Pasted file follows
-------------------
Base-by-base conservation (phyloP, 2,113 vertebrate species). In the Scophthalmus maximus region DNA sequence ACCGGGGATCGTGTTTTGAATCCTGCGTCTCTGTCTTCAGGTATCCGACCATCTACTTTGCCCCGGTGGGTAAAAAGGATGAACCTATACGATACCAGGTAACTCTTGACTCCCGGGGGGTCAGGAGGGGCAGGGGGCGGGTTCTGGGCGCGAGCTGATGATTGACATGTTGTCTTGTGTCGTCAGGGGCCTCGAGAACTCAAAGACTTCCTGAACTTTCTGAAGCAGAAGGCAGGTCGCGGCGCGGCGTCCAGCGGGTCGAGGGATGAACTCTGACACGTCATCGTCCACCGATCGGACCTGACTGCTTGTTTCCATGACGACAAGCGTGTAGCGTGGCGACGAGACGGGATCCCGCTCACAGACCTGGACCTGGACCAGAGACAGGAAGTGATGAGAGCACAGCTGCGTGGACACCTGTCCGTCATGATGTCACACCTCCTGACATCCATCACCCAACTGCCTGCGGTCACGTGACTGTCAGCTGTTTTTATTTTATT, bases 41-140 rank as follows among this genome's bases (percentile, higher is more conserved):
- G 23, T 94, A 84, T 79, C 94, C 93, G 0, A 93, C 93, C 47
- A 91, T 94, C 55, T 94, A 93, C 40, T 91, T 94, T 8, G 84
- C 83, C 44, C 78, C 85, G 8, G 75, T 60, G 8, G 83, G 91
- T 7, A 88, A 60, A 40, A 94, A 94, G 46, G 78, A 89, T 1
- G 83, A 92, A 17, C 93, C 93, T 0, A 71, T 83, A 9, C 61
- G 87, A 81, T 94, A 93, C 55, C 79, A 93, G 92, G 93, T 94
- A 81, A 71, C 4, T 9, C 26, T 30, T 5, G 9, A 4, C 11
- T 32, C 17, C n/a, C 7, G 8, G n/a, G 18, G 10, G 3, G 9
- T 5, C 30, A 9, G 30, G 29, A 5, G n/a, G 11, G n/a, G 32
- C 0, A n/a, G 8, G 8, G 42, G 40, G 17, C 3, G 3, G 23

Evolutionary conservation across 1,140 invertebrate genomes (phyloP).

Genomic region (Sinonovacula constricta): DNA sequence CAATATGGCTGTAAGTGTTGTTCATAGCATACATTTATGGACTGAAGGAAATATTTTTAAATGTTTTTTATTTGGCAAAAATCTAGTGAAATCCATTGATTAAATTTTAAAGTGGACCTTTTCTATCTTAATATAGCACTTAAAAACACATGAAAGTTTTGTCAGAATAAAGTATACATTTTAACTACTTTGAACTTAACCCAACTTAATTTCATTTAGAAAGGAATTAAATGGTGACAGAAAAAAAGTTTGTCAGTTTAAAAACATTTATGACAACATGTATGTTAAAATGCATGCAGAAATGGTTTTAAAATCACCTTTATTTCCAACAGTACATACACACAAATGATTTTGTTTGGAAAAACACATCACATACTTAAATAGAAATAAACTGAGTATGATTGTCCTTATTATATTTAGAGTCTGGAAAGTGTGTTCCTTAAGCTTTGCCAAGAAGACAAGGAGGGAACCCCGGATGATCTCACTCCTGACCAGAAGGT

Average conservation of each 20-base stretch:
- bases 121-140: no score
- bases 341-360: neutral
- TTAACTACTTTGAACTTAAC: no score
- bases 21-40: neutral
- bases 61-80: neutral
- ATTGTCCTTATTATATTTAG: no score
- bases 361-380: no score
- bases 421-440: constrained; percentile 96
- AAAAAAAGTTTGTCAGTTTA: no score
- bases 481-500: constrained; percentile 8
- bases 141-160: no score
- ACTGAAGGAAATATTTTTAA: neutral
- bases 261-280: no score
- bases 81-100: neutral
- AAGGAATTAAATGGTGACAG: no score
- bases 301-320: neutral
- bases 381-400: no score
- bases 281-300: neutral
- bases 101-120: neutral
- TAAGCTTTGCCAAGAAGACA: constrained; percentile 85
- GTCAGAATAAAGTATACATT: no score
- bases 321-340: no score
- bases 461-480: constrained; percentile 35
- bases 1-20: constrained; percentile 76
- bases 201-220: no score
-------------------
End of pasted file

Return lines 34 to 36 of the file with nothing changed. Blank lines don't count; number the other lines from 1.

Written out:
- TAAGCTTTGCCAAGAAGACA: constrained; percentile 85
- GTCAGAATAAAGTATACATT: no score
- bases 321-340: no score